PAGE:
One major part of my small business is simply selling content I've produced – written pieces, speeches, seminars, and so on. With each sale of my content to a customer, we enter into an agreement where I'm expected to produce content at a given time, while they're expected to produce payment at a given time. A small business at its core, in other words.
When I first got into this type of work, I was often too timid to follow up on the payments due to me – and some content buyers took advantage of that. They'd fail to pay me by the time specified on our agreement. I'd decide to give them some time to avoid confrontation. A few months later, a payment might drag in – sometimes, they'd try to avoid ever paying me.
Obviously, this type of approach is painful for cash flow. It also taught me a very vital lesson when it comes to managing the cash flow of a small business: you have to be assertive.
Now, if a customer is even a couple days late with their payment, I contact them. During this contact, I directly ask where my payment is and when it will arrive. This type of assertiveness gets results most of the time, as people who owe me money will usually take care of the minor problem immediately before it blossoms into a large one. In fact, most of the time I discover that it's a minor human error that can easily be fixed by the simple reminder of my phone call or email.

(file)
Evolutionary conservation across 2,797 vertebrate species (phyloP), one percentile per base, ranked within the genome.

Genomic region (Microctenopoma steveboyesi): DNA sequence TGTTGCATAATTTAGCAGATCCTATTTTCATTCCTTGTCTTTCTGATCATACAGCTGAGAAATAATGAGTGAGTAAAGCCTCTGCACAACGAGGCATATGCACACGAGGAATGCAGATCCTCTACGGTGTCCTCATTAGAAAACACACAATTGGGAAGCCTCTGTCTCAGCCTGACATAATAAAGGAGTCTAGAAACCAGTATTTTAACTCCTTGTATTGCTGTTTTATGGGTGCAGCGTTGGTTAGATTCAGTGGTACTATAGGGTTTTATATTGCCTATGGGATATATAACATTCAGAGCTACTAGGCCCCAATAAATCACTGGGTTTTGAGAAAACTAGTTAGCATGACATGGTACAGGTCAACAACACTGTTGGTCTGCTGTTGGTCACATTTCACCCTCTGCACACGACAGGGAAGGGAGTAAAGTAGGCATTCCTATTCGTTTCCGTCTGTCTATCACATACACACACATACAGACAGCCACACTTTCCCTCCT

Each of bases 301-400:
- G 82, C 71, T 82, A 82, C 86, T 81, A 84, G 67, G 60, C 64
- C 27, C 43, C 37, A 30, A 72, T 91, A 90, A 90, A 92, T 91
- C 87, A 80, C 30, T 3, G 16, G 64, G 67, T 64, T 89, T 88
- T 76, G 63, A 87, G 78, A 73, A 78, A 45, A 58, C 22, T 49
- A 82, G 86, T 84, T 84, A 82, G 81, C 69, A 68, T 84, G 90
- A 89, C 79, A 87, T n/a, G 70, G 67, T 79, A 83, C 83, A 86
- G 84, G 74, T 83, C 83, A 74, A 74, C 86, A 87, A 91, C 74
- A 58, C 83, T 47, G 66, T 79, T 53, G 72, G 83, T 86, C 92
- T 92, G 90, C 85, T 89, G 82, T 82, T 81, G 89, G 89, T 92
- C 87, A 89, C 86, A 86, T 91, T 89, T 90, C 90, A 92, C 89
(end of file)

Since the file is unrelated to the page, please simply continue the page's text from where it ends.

What if this doesn't work? Escalate. What I often do, if I find that a payment due to me is more than a week or two late, is escalate my issue up the chain of command at the business I'm interacting with. I contact the supervisor of the person I originally interacted with. I usually provide documentation of my previous interactions and again request my payment.
These two steps have resolved virtually every late payment concern I've had over the last several years. In the rare event where these two techniques do not handle the situation, I continue the contact with the company in order to get my money, then after a period of time of nonpayment, I evaluate whether or not legal action is worthwhile in that case. In either case, if it reaches this point, I cease all future business with that individual or organization.
Here's the real scoop: don't allow late payments to skew your cash flow. If you find that a payment due to you is late, don't let it dangle in the wind. Contact them and see what the issue is and whether or not you can help resolve it. More often than not, it's a human issue that's easily resolved by being assertive and taking the initiative to make timely contact. If you find that there's a greater issue at work, minimize your future relationship with that person or business.